How to Avoid Spending a Lot of Money Hiring an IP Lawyer like Erik Birkeneder

Erik Birkeneder is not your stereotypical lawyer. He’s more like Marshall from “How I Met your Mother.” He’s a really nice guy, loves helping people, and from the midwest. But he’s also a smart and savvy IP lawyer. He specializes in patents related to medicine and bioengineering and is talking to us today about what people can do to protect themselves from getting sued for patent infringement and some common mistakes he sees people make in this area. This interview will be especially relevant for first-time entrepreneurs.

BlackBoxPhD 3-Point Checklist: How to Avoid Patent Infringement Lawsuits

  1. Understand what constitutes patent infringement. Patent infringement occurs when you’re creating an idea or product that is similar to something that has already been done and has already been patented.
  2. The most common mistake people (especially software startups) make is thinking that it’s okay to put your head down and innovate without searching for patents. Don’t make this mistake. It can cost you a lot later on.
  3. Look at what your competition is doing and get an attorney for some basic help. It will save you a lot of time and money in the long run.

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Erik, can you tell us about your background and work?

I am in intellectual property attorney; I went to undergrad and grad school for biomedical engineering where I focused on the crossover of physiology and engineering. Then, I went to law school to learn patent law and intellectual property law so I could apply my hard core scientific knowledge to the legal field. There I learned how to legally protect innovations and provide a competitive advantage to creative companies.  I have been working at a law firm for about 8 years now litigating patents and trademarks and helping companies including start-ups gain protection for their intellectual property.

What are patents and what are some common ways people get sued or infringe on a patent?  

This is a tough question.  I always start out by saying there’s no way to be certain you won’t be sued over a patent. However, its a good idea to do some due-diligence to make sure you can get minimize the major risks of lawsuits, for example from competitors.

A patent is used to protect ideas.  Anything you make, including any software, chemical compositions, mechanical devices, medical devices, or other devices or process could be infringing a patent. So once you make something or you have an idea for a business that center around a product, a common question I get is “how do I know if I’m going to get sued?”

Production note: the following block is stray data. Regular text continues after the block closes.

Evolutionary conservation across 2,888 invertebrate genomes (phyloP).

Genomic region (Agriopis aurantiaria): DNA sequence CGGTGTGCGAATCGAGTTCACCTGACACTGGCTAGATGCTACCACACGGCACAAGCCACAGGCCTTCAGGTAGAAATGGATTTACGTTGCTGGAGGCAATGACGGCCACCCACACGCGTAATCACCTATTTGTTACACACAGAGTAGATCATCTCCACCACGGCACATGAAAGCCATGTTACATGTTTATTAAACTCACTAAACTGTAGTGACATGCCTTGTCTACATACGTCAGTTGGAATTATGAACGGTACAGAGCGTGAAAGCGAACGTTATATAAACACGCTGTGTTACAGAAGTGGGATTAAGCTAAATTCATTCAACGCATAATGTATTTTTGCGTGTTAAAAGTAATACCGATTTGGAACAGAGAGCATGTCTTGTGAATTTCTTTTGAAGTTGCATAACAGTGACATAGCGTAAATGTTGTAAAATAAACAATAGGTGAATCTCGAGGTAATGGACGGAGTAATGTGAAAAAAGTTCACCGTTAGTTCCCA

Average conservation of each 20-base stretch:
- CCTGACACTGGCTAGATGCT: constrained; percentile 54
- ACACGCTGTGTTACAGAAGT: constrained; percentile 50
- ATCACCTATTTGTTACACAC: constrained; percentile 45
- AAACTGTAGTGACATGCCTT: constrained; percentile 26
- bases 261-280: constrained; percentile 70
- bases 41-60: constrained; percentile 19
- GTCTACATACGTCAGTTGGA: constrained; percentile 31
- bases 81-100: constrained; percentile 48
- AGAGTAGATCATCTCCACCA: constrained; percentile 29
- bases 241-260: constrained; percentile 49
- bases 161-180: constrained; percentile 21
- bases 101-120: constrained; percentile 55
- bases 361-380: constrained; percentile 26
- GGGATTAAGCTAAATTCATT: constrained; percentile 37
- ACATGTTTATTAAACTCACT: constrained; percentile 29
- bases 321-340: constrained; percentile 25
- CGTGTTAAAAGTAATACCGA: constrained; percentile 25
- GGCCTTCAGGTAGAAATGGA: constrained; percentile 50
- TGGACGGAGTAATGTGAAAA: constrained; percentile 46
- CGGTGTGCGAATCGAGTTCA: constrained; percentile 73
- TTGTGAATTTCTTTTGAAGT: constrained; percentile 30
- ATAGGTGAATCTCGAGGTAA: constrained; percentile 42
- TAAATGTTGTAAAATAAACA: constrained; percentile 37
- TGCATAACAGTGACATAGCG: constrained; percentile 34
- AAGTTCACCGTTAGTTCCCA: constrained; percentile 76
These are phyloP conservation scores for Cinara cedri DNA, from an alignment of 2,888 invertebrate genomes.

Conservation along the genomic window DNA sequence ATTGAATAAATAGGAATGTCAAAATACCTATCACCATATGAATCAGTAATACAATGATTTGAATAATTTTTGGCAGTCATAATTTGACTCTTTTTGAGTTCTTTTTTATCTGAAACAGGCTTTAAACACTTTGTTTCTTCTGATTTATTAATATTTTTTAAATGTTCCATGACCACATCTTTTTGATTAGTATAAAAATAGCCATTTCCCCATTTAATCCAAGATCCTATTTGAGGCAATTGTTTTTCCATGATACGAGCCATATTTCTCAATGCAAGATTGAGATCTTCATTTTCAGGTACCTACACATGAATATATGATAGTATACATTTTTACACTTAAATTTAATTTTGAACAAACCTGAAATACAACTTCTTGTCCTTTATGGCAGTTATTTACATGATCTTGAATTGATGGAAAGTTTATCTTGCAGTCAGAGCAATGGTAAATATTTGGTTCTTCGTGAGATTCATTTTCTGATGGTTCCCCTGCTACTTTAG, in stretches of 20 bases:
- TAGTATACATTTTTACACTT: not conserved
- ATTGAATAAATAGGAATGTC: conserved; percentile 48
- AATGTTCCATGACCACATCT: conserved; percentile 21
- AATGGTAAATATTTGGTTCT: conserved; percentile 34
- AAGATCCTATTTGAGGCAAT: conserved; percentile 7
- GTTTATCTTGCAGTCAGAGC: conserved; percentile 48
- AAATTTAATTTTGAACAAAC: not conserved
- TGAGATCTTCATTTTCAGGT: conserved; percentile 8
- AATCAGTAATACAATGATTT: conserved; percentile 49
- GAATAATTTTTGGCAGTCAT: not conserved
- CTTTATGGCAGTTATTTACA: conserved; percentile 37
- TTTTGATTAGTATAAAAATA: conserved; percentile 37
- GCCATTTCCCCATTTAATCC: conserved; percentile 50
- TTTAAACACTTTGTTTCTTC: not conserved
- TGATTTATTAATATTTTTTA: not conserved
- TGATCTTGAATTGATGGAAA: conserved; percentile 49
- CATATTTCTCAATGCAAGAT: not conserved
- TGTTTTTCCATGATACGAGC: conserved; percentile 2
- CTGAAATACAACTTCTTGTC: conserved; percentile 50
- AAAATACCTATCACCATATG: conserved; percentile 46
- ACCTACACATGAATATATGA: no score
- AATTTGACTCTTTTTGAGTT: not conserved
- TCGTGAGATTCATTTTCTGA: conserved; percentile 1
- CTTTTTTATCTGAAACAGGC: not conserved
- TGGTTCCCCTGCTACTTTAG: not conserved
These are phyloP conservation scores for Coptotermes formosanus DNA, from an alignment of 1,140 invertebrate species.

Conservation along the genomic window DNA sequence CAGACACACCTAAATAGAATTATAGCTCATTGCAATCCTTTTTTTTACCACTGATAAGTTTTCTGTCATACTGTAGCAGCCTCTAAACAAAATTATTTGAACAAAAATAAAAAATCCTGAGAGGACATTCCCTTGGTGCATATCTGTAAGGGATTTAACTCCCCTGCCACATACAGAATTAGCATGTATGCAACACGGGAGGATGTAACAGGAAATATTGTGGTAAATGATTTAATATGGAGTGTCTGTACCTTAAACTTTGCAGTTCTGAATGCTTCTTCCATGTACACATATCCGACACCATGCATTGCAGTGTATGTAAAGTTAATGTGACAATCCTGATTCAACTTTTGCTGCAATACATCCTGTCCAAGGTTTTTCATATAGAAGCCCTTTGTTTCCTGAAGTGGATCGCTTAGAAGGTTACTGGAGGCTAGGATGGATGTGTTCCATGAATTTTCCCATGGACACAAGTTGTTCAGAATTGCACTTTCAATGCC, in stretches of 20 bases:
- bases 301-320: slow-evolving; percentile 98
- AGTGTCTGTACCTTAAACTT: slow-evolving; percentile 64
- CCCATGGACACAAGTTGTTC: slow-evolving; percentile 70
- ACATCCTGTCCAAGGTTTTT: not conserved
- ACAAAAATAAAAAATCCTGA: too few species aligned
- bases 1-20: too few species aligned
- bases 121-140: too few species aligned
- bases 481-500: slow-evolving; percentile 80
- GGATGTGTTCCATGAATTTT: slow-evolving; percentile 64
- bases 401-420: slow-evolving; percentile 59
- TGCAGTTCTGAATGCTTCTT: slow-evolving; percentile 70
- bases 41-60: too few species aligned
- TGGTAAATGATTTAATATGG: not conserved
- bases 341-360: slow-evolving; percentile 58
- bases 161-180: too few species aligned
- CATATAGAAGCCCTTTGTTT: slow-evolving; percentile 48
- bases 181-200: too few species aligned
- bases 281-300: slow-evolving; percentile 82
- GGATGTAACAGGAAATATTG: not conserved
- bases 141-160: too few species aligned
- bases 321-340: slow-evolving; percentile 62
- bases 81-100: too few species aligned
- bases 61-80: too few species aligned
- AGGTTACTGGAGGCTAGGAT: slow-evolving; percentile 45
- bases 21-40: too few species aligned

Also, I’ve heard a lot of horror stories about software patents and how vague they are, or generally how patents are enigmatic thing that not a lot of people understand how to interpret.  Therefore, it’s generally best to talk to an intellectual property attorney to help you understand how patents work and some basic tactics to minimize your risk of suit.

For example, you can always perform some basic patent searches. Google Patents is a great resource and you can google products and subject matter that you want to pursue using just basic search term logic and try to find any patents that are close to your subject matter. Once you locate patents you believe are relevant, it is quite important you talk to a patent attorney to understand what a patent covers and whether your idea might infringe.

But one main way to do this, especially for entrepreneurs who may not want to spend the money to search the universe for all patents, is to identify the low-hanging fruit–where are we most likely to get sued–and those will be your direct competitors.  So there is an easy way to search for patents that your direct competitors have–it’s called an assignment search.  This is important because your competitors will be the most likely to sue; you would most likely be on their radar when you launch a product.

IPWhat are some common mistakes that you’ll see people making when they have ideas or when they’re creating something that leaves them exposed to infringe on a patent?

I think there’s a common theme–especially in the software industry these days–people come up to me and say “shouldn’t i just innovate like crazy and not think about patents?” There’s a general negativity around patents right now and so people have this idea that if they put their head down and innovate as fast as possible, they’ll be fine. In this process, they don’t ever protect their own patentability ideas and sometimes will chose products that directly infringe patents that could have easily been designed around.

What would be your advice?  It seems like a first step would be search for patents and competitors, search for what your competitors are doing and as a second step, do people need to get a lawyer or can they then move forward and start building something and only get a lawyer at a later point if needed?